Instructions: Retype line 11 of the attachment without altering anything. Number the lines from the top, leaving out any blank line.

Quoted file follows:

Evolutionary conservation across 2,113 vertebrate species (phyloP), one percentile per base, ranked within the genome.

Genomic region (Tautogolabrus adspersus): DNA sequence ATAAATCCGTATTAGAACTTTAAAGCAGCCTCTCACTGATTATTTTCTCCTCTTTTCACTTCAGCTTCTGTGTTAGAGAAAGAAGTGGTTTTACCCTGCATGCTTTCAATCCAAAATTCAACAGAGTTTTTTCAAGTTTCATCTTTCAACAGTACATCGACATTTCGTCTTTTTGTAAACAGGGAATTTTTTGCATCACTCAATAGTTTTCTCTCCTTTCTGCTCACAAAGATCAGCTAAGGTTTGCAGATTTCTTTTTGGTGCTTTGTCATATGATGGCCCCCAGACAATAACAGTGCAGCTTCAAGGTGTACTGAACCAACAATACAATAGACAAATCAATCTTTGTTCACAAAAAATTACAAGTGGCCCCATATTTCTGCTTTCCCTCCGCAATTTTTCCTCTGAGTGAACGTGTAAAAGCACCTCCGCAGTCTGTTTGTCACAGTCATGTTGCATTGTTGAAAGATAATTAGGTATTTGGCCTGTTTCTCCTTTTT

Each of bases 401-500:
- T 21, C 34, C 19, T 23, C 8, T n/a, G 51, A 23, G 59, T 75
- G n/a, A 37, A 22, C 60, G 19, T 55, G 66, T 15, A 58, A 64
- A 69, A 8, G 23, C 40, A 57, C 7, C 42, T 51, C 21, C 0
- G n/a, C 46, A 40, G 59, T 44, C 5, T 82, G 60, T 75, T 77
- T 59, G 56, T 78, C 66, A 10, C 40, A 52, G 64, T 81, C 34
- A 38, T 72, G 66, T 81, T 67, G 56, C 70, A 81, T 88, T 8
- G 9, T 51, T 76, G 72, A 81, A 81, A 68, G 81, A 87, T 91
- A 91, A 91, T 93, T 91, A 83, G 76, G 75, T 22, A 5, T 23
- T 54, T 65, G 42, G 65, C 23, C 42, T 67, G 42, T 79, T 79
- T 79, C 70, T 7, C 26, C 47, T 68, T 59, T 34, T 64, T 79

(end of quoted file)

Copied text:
- A 91, A 91, T 93, T 91, A 83, G 76, G 75, T 22, A 5, T 23